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What does “peace, peace, when there is no peace” mean in Jeremiah 8:11?


peace peace when there is no peace
Question: "What does ‘peace, peace, when there is no peace’ mean in Jeremiah 8:11?"

Answer:
Jeremiah was a prophet of God, proclaiming that judgment was coming upon Jerusalem. However, Jeremiah was opposed by the king and the priests who did not want to hear his message. In their opinion, Jeremiah’s message of surrendering to Babylon amounted to treason. False prophets, who claimed to speak for God, also contradicted Jeremiah’s message. Jeremiah proclaimed bloodshed, destruction, and judgment when Babylon conquered Jerusalem. The false prophets, on the other hand, said that the future of Jerusalem looked bright—Jerusalem could look forward to peace, not war.

The phrase peace, peace, when there is no peace is found in Jeremiah 6:14 as well as Jeremiah 8:11. It is also found in Ezekiel 13:10 and 16. In all four places, it has the same meaning in the same historical context.

Jeremiah was like a doctor delivering bad news to his patient. His diagnosis was that, unless drastic measures were taken, the patient would die. However, the false prophets gave a “second opinion.” “Don’t listen to Jeremiah,” they said; “you are going to be just fine.” Instead of radical surgery and a drastic change of lifestyle, the priests and false prophets said a light bandage was all that was needed. The following passage is found in Jeremiah 6:13–14 and repeated exactly in Jeremiah 8:10b–11:

“From the least to the greatest,
all are greedy for gain;
prophets and priests alike,
all practice deceit.
They dress the wound of my people
as though it were not serious.
‘Peace, peace,’ they say,
when there is no peace.”

When the priests and false prophets said, “Peace, peace,” they were denying that judgment was on the way. They were giving the people false assurances. The explicit assumption is that Jerusalem and Judah had not committed grievous sins and that God was not displeased with them. In fact, according to the false prophets, God was quite happy with His people and wanted to bless them. They promised “peace, peace!” Unfortunately, their promised peace would not come. The book of Jeremiah bears this out, and, in the end, Jerusalem was destroyed by Babylon, just as God had said.

The prophet Ezekiel says something similar: “Because [the false prophets] lead my people astray, saying, ‘Peace,’ when there is no peace, and because, when a flimsy wall is built, they cover it with whitewash, therefore tell those who cover it with whitewash that it is going to fall. Rain will come in torrents, and I will send hailstones hurtling down, and violent winds will burst forth” (Ezekiel 13:10–11). In the same passage, God says, “So I will pour out my wrath against the wall and against those who covered it with whitewash. I will say to you, ‘The wall is gone and so are those who whitewashed it, those prophets of Israel who prophesied to Jerusalem and saw visions of peace for her when there was no peace, declares the Sovereign Lord”’ (verses 15–17).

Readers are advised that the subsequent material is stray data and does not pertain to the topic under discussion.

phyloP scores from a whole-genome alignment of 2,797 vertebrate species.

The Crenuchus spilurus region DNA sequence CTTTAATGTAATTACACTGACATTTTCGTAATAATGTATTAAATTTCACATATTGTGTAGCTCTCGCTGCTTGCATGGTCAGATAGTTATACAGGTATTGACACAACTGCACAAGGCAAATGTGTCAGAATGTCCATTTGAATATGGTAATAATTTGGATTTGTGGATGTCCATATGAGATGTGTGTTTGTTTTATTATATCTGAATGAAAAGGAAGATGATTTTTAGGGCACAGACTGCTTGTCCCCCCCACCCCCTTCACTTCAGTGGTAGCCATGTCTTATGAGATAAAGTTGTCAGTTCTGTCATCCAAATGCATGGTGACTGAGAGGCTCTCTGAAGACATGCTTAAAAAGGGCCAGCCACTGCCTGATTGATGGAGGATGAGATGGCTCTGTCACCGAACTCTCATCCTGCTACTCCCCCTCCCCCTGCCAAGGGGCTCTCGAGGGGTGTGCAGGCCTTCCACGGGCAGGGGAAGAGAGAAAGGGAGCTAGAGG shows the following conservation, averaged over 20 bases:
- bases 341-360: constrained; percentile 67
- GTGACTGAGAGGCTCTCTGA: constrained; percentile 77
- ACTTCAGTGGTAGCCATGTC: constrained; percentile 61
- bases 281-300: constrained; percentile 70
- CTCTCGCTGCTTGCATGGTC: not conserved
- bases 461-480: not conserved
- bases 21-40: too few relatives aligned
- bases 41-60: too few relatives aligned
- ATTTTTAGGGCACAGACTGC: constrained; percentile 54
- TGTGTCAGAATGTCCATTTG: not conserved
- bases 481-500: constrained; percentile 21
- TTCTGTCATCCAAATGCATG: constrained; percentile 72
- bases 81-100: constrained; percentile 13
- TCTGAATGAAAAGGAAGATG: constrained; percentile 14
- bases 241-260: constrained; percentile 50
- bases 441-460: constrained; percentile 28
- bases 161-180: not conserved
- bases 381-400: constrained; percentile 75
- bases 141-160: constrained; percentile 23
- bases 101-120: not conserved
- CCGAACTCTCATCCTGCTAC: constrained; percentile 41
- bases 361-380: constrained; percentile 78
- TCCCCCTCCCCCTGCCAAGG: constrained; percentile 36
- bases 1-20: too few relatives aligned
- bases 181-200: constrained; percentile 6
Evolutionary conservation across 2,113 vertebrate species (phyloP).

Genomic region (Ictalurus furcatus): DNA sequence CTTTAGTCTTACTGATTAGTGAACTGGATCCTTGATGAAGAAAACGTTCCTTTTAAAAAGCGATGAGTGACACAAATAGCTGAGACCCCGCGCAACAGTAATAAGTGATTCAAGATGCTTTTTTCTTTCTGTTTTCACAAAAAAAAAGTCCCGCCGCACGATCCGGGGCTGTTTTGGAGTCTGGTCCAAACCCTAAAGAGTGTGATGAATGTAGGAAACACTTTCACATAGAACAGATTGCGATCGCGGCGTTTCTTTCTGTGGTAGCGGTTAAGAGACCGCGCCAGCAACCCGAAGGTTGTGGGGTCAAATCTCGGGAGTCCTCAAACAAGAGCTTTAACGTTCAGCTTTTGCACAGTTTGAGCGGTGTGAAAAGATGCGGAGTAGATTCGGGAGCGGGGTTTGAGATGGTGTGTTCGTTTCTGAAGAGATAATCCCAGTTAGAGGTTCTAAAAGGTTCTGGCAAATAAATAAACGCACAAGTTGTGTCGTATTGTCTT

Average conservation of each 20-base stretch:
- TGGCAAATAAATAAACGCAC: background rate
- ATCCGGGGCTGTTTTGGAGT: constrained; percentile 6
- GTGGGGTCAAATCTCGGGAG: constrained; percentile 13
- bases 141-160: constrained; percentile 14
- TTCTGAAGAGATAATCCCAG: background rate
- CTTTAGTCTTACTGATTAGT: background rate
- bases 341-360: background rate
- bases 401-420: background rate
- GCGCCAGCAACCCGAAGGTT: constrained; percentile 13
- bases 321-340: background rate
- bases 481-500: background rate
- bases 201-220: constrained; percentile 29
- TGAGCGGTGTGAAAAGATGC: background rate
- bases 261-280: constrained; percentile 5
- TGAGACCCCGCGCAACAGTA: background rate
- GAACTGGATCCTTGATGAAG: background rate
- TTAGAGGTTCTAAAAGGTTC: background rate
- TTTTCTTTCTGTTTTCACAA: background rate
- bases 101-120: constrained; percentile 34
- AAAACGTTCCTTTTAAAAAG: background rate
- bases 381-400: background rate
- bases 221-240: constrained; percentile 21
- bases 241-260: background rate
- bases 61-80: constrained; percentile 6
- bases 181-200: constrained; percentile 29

There are still false prophets and religious leaders today who issue false promises of peace when there is no peace. The message of peace and prosperity “sells.” Some preachers and teachers today say that the Christian life is all about peace and prosperity, but God does not promise that. There are others who ignore or downplay the seriousness of sin and teach that God is not concerned with their behavior. Others deny that eternal judgment awaits the unrepentant sinner, even though God has promised just the opposite. These are modern examples of false prophets promising peace when there is no peace.

Paul tells Timothy to “preach the word; be prepared in season and out of season; correct, rebuke and encourage—with great patience and careful instruction. For the time will come when people will not put up with sound doctrine. Instead, to suit their own desires, they will gather around them a great number of teachers to say what their itching ears want to hear. They will turn their ears away from the truth and turn aside to myths” (2 Timothy 4:2–4). People like to hear good news, and they do not want to hear that hardship may be God’s will for them in this life or that judgment is certain after death. Christians have the job of delivering bad news because the bad news must be embraced before the good news can be effective.

God bore witness against the people to whom Isaiah was sent to minister, calling them “rebellious people, deceitful children, children unwilling to listen to the Lord’s instruction” (Isaiah 30:9). Such people have closed their ears to the Word of the Lord, and desire to hear only “peace” even when there is no peace. They say to God’s prophets, “Give us no more visions of what is right! Tell us pleasant things, prophesy illusions. . . . Stop confronting us with the Holy One of Israel!” (verses 10–11).

Recommended Resource: NIV Application Commentary Jeremiah / Lamentations by J. Andrew Dearman

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